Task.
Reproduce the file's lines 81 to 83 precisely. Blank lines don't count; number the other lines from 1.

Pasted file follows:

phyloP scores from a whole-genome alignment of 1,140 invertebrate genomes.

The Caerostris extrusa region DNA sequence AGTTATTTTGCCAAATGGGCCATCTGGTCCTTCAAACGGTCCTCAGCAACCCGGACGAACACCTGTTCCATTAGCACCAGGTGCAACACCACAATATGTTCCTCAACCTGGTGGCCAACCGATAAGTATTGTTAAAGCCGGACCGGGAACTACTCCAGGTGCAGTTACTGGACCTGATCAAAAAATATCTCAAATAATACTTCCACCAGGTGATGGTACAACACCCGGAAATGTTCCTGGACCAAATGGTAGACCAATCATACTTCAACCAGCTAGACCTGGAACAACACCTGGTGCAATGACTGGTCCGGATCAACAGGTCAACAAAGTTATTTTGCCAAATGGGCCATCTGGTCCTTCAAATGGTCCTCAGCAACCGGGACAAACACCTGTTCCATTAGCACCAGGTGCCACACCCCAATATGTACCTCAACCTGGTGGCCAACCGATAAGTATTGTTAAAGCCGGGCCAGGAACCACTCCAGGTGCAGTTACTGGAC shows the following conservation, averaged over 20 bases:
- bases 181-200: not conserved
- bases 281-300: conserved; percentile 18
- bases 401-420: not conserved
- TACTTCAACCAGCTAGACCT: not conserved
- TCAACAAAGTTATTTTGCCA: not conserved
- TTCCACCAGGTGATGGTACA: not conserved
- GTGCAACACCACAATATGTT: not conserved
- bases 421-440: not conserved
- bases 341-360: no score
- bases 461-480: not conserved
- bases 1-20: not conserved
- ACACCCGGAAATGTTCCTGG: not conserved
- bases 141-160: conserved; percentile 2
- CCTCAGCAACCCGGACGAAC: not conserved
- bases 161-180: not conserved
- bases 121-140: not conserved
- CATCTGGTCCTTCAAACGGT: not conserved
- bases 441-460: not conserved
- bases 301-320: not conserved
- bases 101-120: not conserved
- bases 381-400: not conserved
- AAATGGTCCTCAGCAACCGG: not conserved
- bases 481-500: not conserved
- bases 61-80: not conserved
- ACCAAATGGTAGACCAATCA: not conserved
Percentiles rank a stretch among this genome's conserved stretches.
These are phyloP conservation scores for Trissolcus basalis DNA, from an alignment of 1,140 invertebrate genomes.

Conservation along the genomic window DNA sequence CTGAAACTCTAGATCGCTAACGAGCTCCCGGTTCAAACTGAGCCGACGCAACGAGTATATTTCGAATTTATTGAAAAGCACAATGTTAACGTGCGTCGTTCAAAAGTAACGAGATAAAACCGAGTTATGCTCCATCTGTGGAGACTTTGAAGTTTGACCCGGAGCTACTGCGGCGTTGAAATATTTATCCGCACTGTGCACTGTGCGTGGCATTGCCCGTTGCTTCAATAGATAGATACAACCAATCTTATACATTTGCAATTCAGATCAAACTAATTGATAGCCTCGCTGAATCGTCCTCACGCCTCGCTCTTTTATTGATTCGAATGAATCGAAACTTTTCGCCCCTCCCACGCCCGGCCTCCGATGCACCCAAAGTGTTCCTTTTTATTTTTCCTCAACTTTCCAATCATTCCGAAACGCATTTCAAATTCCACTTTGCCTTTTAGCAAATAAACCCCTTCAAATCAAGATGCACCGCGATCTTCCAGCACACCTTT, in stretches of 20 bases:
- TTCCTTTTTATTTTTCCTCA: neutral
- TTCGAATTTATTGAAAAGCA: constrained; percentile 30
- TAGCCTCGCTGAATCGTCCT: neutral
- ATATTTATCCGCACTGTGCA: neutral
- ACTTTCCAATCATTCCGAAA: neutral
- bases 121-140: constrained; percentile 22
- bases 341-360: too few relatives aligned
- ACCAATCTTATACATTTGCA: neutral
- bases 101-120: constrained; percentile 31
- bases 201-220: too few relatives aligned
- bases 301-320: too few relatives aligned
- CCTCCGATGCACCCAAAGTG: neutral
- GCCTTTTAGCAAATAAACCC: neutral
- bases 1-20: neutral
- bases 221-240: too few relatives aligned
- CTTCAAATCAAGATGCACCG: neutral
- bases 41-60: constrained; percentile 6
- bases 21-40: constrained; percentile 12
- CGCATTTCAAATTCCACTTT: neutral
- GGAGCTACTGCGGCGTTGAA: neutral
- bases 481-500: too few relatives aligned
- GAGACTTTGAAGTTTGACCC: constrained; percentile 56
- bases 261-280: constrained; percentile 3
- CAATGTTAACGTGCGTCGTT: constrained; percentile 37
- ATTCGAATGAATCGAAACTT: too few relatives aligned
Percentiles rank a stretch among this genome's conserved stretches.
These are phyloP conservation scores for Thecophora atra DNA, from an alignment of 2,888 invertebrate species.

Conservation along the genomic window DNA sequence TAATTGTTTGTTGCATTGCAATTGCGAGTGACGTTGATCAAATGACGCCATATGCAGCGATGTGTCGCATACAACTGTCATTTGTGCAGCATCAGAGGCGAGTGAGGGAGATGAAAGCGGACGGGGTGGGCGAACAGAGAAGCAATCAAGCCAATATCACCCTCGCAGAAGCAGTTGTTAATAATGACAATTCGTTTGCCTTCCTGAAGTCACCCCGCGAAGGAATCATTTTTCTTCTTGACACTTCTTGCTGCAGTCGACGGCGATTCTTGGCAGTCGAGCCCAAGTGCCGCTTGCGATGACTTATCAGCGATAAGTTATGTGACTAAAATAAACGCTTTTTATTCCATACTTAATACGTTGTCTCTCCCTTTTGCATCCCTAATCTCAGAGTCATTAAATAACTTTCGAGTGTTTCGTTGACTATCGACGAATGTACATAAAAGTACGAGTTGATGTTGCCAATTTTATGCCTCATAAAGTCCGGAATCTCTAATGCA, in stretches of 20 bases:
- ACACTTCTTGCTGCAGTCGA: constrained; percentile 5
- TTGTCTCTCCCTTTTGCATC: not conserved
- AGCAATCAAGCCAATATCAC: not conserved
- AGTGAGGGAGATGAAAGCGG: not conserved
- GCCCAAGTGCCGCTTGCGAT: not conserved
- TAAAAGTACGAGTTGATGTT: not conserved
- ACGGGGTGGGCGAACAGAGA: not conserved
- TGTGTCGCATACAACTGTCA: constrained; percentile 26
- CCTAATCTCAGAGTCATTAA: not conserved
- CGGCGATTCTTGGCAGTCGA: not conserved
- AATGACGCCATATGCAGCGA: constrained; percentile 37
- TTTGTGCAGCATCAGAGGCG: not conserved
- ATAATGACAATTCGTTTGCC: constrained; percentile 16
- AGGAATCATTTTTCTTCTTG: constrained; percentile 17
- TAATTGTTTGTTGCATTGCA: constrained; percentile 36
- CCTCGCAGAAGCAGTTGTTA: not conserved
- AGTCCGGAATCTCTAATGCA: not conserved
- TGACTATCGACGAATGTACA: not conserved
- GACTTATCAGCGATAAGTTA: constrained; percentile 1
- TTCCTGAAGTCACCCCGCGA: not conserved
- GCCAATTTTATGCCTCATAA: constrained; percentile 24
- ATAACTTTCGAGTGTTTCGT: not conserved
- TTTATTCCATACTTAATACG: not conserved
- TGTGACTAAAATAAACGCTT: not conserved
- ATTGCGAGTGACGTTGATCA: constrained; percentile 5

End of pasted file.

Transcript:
- TTTATTCCATACTTAATACG: not conserved
- TGTGACTAAAATAAACGCTT: not conserved
- ATTGCGAGTGACGTTGATCA: constrained; percentile 5